Port: Economic illiteracy is what may cost Democrats the midterms

The GOP is in shambles, but the alternative right now is a bunch of Democrats who probably should have spent more time awake in math class.

Gas prices
Matt Henson / WDAY News
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MINOT, N.D. — I don't think all Democrats are economically illiterate. I believe many of our left-of-center friends understand the immutable realities of supply and demand.

Their problem is that, at a time when inflation is, without question, the number problem on the minds of Americans , people Sen. Elizabeth Warren and whoever is running President Joe Biden's teleprompter, are doing the talking for them.

According to them, the way to fight inflation is to “ make sure the wealthiest corporations pay their fair share ," which is the sort of thing you say if you want applause from the progressive activist class or get laughed out of an economics classroom.

Let's look at baby formula crisis, as a for-instance. Biden defended his administration by arguing they would have to be "mind readers" to see that problem looming, but is that true?

We live in a country where most of the things we buy arrive at the stores in a truck powered by diesel fuel that is more expensive right now than at any other time in American history according to AAA .


"We are now reaching the point where the cost of diesel fuel is making some goods too expensive to transport," Jim Geraghty notes at National Review , pointing to some comments a trucker made to a local TV station in Florida : “The cost of diesel is single-handedly taking us out of the game one by one no matter how big you are. ... If you’re getting paid $2 per mile you’re not taking that load no matter if it is baby formula or orange juice because the cost of diesel is $5 plus. You just can’t take that load.”

The Biden administration couldn't foresee supply chain problems when the price of the fuel that powers the trucks carrying the supply hits record-setting levels? And by the way, the Biden administration absolutely gets the blame for fuel prices, as economist and Nobel laureate Dr. Vernon Smith argued on a recent episode of my podcast .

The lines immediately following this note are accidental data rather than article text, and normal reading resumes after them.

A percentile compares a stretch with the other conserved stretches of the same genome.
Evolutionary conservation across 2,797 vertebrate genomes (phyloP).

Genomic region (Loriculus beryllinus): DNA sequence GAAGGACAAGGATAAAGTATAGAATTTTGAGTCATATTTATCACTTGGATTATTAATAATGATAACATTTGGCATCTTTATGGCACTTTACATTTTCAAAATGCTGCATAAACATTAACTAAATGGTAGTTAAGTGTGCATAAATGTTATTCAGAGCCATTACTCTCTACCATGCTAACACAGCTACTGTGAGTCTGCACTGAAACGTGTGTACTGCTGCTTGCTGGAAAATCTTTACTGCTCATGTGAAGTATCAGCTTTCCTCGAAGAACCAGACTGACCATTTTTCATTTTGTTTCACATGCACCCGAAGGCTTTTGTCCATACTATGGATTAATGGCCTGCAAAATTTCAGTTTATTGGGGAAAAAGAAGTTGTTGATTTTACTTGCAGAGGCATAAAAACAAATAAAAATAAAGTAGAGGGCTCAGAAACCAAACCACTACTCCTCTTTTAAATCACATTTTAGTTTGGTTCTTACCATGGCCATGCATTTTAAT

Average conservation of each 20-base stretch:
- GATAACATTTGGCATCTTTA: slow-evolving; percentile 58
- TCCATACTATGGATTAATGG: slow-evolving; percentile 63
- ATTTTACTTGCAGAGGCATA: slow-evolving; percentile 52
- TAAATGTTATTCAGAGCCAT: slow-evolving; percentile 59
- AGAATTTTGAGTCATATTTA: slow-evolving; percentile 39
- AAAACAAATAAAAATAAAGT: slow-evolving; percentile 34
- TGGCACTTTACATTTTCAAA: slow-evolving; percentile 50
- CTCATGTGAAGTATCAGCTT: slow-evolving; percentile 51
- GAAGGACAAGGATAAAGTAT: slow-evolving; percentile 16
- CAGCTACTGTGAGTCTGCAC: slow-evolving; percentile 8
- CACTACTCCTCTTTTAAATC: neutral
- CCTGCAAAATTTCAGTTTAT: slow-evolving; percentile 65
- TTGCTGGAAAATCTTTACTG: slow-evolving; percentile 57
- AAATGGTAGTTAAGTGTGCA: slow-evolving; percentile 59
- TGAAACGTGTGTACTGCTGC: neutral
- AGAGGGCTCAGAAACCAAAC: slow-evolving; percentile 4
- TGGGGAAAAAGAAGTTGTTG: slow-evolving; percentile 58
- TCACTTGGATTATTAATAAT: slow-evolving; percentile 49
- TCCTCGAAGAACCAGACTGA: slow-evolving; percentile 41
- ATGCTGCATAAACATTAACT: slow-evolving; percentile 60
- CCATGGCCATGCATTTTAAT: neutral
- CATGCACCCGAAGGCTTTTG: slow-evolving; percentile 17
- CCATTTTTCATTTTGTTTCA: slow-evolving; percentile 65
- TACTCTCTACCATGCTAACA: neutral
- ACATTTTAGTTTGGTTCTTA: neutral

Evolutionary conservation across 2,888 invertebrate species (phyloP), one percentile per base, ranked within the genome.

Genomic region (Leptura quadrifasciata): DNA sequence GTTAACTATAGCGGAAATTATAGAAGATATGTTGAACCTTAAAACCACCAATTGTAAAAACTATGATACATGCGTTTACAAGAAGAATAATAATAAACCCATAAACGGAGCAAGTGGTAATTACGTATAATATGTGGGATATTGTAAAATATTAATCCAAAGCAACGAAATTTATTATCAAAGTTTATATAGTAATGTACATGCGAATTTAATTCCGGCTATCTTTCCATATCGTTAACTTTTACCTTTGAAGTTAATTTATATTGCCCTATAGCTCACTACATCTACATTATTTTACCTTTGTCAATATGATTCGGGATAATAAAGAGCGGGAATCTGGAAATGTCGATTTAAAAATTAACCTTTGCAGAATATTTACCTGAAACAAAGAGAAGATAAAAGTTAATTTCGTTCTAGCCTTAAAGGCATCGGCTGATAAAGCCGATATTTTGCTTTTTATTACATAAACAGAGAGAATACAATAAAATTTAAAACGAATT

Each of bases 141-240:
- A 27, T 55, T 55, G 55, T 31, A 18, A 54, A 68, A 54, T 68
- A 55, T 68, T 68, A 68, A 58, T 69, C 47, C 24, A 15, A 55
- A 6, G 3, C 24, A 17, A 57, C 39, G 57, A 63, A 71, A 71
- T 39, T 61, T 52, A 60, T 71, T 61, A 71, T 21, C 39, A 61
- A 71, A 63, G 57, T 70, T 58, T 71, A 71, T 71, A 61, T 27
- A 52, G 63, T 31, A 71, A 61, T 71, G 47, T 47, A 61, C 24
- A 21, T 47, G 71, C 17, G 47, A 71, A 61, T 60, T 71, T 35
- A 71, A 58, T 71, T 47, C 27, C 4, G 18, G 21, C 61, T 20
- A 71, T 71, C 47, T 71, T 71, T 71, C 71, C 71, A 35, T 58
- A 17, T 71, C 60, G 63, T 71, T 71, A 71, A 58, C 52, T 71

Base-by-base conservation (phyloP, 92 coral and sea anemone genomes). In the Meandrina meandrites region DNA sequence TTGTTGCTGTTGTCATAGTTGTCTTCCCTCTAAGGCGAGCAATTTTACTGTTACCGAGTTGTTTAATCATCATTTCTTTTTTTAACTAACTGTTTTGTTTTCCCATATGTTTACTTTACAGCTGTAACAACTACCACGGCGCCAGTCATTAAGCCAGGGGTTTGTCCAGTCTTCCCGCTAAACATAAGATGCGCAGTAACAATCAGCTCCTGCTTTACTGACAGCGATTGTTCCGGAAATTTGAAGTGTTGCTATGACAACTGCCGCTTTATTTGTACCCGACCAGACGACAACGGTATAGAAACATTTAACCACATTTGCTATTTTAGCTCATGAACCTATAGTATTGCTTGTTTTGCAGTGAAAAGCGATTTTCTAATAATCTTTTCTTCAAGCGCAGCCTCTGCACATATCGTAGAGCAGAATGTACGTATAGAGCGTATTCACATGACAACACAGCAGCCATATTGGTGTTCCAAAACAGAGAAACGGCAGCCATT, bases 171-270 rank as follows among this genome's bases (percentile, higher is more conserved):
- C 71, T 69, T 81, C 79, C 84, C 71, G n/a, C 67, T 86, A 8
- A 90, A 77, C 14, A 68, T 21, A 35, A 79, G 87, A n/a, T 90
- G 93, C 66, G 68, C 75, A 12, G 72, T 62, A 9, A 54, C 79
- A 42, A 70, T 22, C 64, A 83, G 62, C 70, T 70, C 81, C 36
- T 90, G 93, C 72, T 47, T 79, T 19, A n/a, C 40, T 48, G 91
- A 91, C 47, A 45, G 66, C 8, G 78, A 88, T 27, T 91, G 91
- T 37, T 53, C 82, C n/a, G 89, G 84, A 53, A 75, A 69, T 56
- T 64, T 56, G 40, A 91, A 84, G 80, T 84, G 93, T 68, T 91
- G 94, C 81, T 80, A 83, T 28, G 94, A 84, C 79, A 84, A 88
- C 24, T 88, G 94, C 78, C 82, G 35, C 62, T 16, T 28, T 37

Democrats have spent years cultivating an acrimonious, adversarial relationship with America's oil and gas industry. Among the first things the Biden administration did, upon coming into office, was cancel the oft-delayed-and-derailed Keystone XL pipeline project, something that Dr. Smith argues was "a symbol" to the rest of the oil and gas industry that now wasn't the right time to try to invest in expanded production.

We're paying the price for that now, aren't we?

"It's going to be painful, but Republicans can't just turn away from Trump. Republicans have to lead their people away from Trumpism and the morass of conspiracy-addled grievance and unvarnished racism it has become," Rob Port writes.

Sen. Warren, meanwhile, wants to fight inflation with government price controls . Her spin is that it's a bill outlawing price gouging, because when it comes to economics Democrats always think it's the 19th century and they're fighting the robber barons, but they're price controls, and we know they won't work.

Don't take my word for it. Just look at Venezuela. After socialist leader Huge Chavez created an inflation problem by printing money to fund social programs, his successor, Nicolas Maduro, tried to fight the problem with price controls targeting what he described as the "parasitic bourgeoisie." Only it didn't work. The price control limited profits, which in turn limited the ability of companies to either produce or import the products in demand, and Venezuelans resorted to eating out of the garbage .

Now Warren wants to import Venezuela's failed economic policies to America, and if you think that's perhaps not a wise idea, then you're on the side of the "price gougers," which is the term American Democrats use instead of "parasitic bourgeoisie."

In an alternate timeline, one in which Democrats understood the basic realities of supply and demand, and the role cheap, abundant, and reliable energy plays in our prosperity, they'd have nothing to fear from Republicans who have to wake up each day worried about how crazy people such as Rep. Madison Cawthorn or Rep. Marjorie Taylor Greene or Donald Trump will decide to be.


The GOP is in shambles. Trump, who wields more influence over the party than any other single person, is still obsessed with his 2020 election loss. In a better sort of world, voters would put the party and its candidates out to pasture for a while until they get it together.

But voters don't seem likely to do that, because the alternative right now are a bunch of Democrats who probably should have spent more time paying attention to their math teachers.

Opinion by Rob Port
Rob Port is a news reporter, columnist, and podcast host for the Forum News Service. He has an extensive background in investigations and public records. He has covered political events in North Dakota and the upper Midwest for two decades. Reach him at Click here to subscribe to his Plain Talk podcast.
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